As Mark Carney's run at the Bank of England draws to a close, attention is drawn to who will succeed him as Governor. It is a crucial decision as the Bank of England will be relied on to steady the ship in turbulent post-Brexit Britain (assuming it ever happens).
The Londoner column in the Evening Standard is sticking its neck out and predicting a female Governor. The reason for this forecast is the fact that The Treasury has appointed specialist recruiters, Sapphire Partners, which specialises in placing women in top executive positions.
So who's in the frame?
Baroness Shriti Vadera
The chairman of Santander’s UK arm has experience in banking and politics, and has been described as a ‘force of nature’.
She was one of Gordon Brown’s most trusted advisors when the banking crisis sent shockwaves through the global economy, and her direct style was essential when urgent action was required.
She was never worried about upsetting fragile egos and she was dubbed ‘The Shriek’ at Whitehall due to her famous angry outbursts.
According to thisismoney.co.uk, “During her ten years in government, Shriti terrified junior staff, reduced experienced civil servants to nervous wrecks and even tore strips off a quivering Tony Blair.
“True, she could be a handful. But speak to any of the senior figures involved in the banking crisis, and they'll tell you the bawling Baroness was one the few people in government who actually got things done.
“Asked how he kept nuisance bankers in line, former chancellor Alistair Darling explained: 'You put them in a room with Shriti and lock the doors for a couple of hours.’"
Alistair Darling also recalled: “She appears to believe that unless there is blood on the carpet, preferably that of her own colleagues, then she has not done her job.”
She made her can-do reputation during her career in the city at UBS Warburg.
She is also a director at BHP Billiton and Astrazeneca.
Dame (Minouche) Shafik
An economist by training, Minouche has spent most of her career straddling the worlds of public policy and academia. After completing her BSc in economics and politics at the University of Massachusetts in Amherst, she took an MSc in economics at LSE before completing a DPhil in economics at St Antony’s College, University of Oxford. She was appointed Director of LSE in September 2017.
During her extensive career, Minouche was the youngest ever vice-president of the World Bank at just 36 and became Deputy Governor of the Bank of England in 2014. In this role, she sat on all of the Bank’s major policy committees and led the Fair and Effective Markets Review.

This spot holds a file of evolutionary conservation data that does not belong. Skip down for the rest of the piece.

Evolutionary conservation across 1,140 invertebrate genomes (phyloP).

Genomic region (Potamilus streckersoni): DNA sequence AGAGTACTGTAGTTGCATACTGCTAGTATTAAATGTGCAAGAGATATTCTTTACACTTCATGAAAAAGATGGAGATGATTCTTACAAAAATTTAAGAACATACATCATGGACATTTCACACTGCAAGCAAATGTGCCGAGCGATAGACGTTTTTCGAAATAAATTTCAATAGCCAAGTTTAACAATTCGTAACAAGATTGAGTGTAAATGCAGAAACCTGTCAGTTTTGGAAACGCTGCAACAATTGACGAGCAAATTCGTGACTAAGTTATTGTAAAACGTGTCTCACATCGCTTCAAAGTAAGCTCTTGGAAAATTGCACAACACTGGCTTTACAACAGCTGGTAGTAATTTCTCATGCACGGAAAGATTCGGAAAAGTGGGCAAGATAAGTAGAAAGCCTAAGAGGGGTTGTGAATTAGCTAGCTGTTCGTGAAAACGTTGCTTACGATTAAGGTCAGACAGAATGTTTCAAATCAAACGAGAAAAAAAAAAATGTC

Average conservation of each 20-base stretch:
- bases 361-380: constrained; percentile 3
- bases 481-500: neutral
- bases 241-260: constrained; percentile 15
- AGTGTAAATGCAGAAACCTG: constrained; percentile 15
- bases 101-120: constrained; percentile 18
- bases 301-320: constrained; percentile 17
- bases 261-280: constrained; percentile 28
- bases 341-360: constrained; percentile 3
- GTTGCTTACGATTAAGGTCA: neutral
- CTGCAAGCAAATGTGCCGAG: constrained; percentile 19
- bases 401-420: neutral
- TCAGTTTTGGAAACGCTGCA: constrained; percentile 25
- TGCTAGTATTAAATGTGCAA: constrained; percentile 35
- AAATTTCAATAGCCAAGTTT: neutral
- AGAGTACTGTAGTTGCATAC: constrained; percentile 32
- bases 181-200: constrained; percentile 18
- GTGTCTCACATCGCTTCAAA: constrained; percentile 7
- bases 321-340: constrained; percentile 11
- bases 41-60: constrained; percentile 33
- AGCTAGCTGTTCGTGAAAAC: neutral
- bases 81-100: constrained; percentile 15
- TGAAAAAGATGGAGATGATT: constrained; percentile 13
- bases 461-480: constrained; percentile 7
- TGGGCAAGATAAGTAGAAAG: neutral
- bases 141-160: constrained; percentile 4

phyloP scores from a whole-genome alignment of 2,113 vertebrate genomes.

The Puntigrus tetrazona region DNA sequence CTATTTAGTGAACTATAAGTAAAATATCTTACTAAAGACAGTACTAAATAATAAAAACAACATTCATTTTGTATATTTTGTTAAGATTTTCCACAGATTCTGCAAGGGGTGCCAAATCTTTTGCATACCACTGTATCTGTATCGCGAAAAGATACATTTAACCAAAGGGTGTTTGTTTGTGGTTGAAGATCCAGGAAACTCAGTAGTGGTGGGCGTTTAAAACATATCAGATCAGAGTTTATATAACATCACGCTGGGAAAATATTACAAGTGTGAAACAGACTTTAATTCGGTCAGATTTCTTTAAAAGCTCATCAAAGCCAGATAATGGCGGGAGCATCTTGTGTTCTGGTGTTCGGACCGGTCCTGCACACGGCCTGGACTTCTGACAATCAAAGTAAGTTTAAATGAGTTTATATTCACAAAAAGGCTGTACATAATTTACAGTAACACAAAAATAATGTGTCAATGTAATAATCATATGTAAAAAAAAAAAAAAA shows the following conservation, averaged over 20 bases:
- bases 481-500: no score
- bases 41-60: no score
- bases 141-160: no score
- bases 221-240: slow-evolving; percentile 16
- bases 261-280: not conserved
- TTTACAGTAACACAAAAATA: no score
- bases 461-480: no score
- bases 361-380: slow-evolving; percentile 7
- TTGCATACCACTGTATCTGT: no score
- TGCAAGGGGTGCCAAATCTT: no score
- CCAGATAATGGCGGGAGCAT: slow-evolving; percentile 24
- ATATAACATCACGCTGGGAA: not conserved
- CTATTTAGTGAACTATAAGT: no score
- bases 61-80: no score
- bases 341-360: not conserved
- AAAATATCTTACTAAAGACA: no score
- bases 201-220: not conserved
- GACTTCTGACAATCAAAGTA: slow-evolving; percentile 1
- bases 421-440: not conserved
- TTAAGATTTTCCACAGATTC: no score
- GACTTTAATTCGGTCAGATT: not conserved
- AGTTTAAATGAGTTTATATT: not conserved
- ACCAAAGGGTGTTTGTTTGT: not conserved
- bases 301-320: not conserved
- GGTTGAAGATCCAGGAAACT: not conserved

Minouche currently serves as a Trustee of the British Museum, the Council of the Institute for Fiscal Studies, Governor of the National Institute for Economic and Social Research, and is Honorary Fellow of St. Antony's College Oxford. She was made a Dame Commander of the British Empire in the Queen's New Year's Honours list in 2015.
The Egyptian-born director of the London School of Economics had a two-and-a-half year stint as a deputy governor of the Bank, so knows her way around. Armed with an Oxford doctorate, she became the youngest ever vice-president of the World Bank at just 36 and has extensive experience in Whitehall as a permanent secretary in the Department for International Development.
When Shafik was deputy managing director of the IMF, her then chief Christine Lagarde described her as “candid, loyal and a superb leader”.
Sharon White took over as chief executive of telecoms regulator Ofcom in March 2015 after spending two years as the second permanent secretary at HM Treasury, the first black person, and the second woman, to hold the position.
Prior to working with the Treasury, White had board level positions at the Ministry of Justice and the Department for International Development and was a civil service adviser at the Prime Minister's Policy Unit.
At Ofcom she has advocated the setting up of a British Netflix style operation, calling on UK public service broadcasters such as iPlayer, ITV Hub, All 4 and My5 to form a combined catch-up service to rival the likes of Netflix and Amazon Prime.
She says: “Ofcom has been encouraging UK broadcasters to collaborate to compete and harness the power of technology to capture the audiences who have moved online.”